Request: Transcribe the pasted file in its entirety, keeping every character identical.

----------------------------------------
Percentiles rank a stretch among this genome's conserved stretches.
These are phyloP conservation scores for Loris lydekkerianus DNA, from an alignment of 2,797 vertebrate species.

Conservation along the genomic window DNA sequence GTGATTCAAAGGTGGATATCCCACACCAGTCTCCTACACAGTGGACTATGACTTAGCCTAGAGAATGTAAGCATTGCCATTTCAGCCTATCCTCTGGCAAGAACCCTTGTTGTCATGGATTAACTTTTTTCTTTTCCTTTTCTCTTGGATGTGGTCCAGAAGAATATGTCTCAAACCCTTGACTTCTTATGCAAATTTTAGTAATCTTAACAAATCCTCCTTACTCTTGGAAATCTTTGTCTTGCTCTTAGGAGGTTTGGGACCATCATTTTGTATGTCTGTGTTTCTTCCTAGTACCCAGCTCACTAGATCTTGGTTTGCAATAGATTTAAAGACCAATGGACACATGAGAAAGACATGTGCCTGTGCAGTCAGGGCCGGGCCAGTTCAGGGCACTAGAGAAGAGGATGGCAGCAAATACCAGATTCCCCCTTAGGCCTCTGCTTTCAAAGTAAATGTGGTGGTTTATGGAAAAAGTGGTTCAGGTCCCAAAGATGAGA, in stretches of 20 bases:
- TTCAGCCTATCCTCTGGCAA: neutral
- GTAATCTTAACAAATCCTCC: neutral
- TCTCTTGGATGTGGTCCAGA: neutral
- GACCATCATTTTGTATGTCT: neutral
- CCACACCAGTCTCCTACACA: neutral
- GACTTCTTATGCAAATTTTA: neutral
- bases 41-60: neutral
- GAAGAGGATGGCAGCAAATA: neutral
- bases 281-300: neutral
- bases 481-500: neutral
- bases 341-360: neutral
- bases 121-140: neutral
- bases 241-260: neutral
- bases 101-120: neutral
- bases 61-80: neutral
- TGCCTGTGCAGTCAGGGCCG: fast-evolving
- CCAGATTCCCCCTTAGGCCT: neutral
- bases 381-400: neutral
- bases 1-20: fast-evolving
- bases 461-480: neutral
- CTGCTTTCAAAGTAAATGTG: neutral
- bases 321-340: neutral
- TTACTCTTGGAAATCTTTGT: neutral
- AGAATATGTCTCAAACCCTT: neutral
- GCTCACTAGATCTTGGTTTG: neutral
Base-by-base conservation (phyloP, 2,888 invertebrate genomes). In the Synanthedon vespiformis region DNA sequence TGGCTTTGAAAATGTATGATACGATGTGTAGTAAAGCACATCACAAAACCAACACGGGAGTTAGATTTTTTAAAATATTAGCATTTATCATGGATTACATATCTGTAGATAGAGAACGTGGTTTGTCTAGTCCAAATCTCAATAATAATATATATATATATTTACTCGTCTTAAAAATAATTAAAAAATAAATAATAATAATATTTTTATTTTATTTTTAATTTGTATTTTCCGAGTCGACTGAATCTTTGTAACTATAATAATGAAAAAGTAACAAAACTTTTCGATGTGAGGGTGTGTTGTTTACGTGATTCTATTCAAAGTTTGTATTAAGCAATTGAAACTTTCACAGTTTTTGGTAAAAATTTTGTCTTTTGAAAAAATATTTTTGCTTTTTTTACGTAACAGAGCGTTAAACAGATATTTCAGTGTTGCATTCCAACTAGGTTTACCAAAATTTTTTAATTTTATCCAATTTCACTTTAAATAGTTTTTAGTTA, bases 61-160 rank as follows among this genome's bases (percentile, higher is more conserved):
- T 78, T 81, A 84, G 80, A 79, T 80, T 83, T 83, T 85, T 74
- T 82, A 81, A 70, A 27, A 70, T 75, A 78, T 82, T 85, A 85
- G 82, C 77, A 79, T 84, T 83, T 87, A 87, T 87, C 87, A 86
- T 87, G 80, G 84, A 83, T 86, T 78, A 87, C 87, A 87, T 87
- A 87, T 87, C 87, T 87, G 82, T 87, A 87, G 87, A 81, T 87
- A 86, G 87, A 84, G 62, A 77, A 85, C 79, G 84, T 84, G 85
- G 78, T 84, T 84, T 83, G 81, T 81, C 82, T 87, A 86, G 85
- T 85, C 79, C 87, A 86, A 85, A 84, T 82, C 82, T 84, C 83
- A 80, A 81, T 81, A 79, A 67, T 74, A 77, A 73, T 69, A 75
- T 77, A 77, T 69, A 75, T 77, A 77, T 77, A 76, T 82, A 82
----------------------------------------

Percentiles rank a stretch among this genome's conserved stretches.
These are phyloP conservation scores for Loris lydekkerianus DNA, from an alignment of 2,797 vertebrate species.

Conservation along the genomic window DNA sequence GTGATTCAAAGGTGGATATCCCACACCAGTCTCCTACACAGTGGACTATGACTTAGCCTAGAGAATGTAAGCATTGCCATTTCAGCCTATCCTCTGGCAAGAACCCTTGTTGTCATGGATTAACTTTTTTCTTTTCCTTTTCTCTTGGATGTGGTCCAGAAGAATATGTCTCAAACCCTTGACTTCTTATGCAAATTTTAGTAATCTTAACAAATCCTCCTTACTCTTGGAAATCTTTGTCTTGCTCTTAGGAGGTTTGGGACCATCATTTTGTATGTCTGTGTTTCTTCCTAGTACCCAGCTCACTAGATCTTGGTTTGCAATAGATTTAAAGACCAATGGACACATGAGAAAGACATGTGCCTGTGCAGTCAGGGCCGGGCCAGTTCAGGGCACTAGAGAAGAGGATGGCAGCAAATACCAGATTCCCCCTTAGGCCTCTGCTTTCAAAGTAAATGTGGTGGTTTATGGAAAAAGTGGTTCAGGTCCCAAAGATGAGA, in stretches of 20 bases:
- TTCAGCCTATCCTCTGGCAA: neutral
- GTAATCTTAACAAATCCTCC: neutral
- TCTCTTGGATGTGGTCCAGA: neutral
- GACCATCATTTTGTATGTCT: neutral
- CCACACCAGTCTCCTACACA: neutral
- GACTTCTTATGCAAATTTTA: neutral
- bases 41-60: neutral
- GAAGAGGATGGCAGCAAATA: neutral
- bases 281-300: neutral
- bases 481-500: neutral
- bases 341-360: neutral
- bases 121-140: neutral
- bases 241-260: neutral
- bases 101-120: neutral
- bases 61-80: neutral
- TGCCTGTGCAGTCAGGGCCG: fast-evolving
- CCAGATTCCCCCTTAGGCCT: neutral
- bases 381-400: neutral
- bases 1-20: fast-evolving
- bases 461-480: neutral
- CTGCTTTCAAAGTAAATGTG: neutral
- bases 321-340: neutral
- TTACTCTTGGAAATCTTTGT: neutral
- AGAATATGTCTCAAACCCTT: neutral
- GCTCACTAGATCTTGGTTTG: neutral
Base-by-base conservation (phyloP, 2,888 invertebrate genomes). In the Synanthedon vespiformis region DNA sequence TGGCTTTGAAAATGTATGATACGATGTGTAGTAAAGCACATCACAAAACCAACACGGGAGTTAGATTTTTTAAAATATTAGCATTTATCATGGATTACATATCTGTAGATAGAGAACGTGGTTTGTCTAGTCCAAATCTCAATAATAATATATATATATATTTACTCGTCTTAAAAATAATTAAAAAATAAATAATAATAATATTTTTATTTTATTTTTAATTTGTATTTTCCGAGTCGACTGAATCTTTGTAACTATAATAATGAAAAAGTAACAAAACTTTTCGATGTGAGGGTGTGTTGTTTACGTGATTCTATTCAAAGTTTGTATTAAGCAATTGAAACTTTCACAGTTTTTGGTAAAAATTTTGTCTTTTGAAAAAATATTTTTGCTTTTTTTACGTAACAGAGCGTTAAACAGATATTTCAGTGTTGCATTCCAACTAGGTTTACCAAAATTTTTTAATTTTATCCAATTTCACTTTAAATAGTTTTTAGTTA, bases 61-160 rank as follows among this genome's bases (percentile, higher is more conserved):
- T 78, T 81, A 84, G 80, A 79, T 80, T 83, T 83, T 85, T 74
- T 82, A 81, A 70, A 27, A 70, T 75, A 78, T 82, T 85, A 85
- G 82, C 77, A 79, T 84, T 83, T 87, A 87, T 87, C 87, A 86
- T 87, G 80, G 84, A 83, T 86, T 78, A 87, C 87, A 87, T 87
- A 87, T 87, C 87, T 87, G 82, T 87, A 87, G 87, A 81, T 87
- A 86, G 87, A 84, G 62, A 77, A 85, C 79, G 84, T 84, G 85
- G 78, T 84, T 84, T 83, G 81, T 81, C 82, T 87, A 86, G 85
- T 85, C 79, C 87, A 86, A 85, A 84, T 82, C 82, T 84, C 83
- A 80, A 81, T 81, A 79, A 67, T 74, A 77, A 73, T 69, A 75
- T 77, A 77, T 69, A 75, T 77, A 77, T 77, A 76, T 82, A 82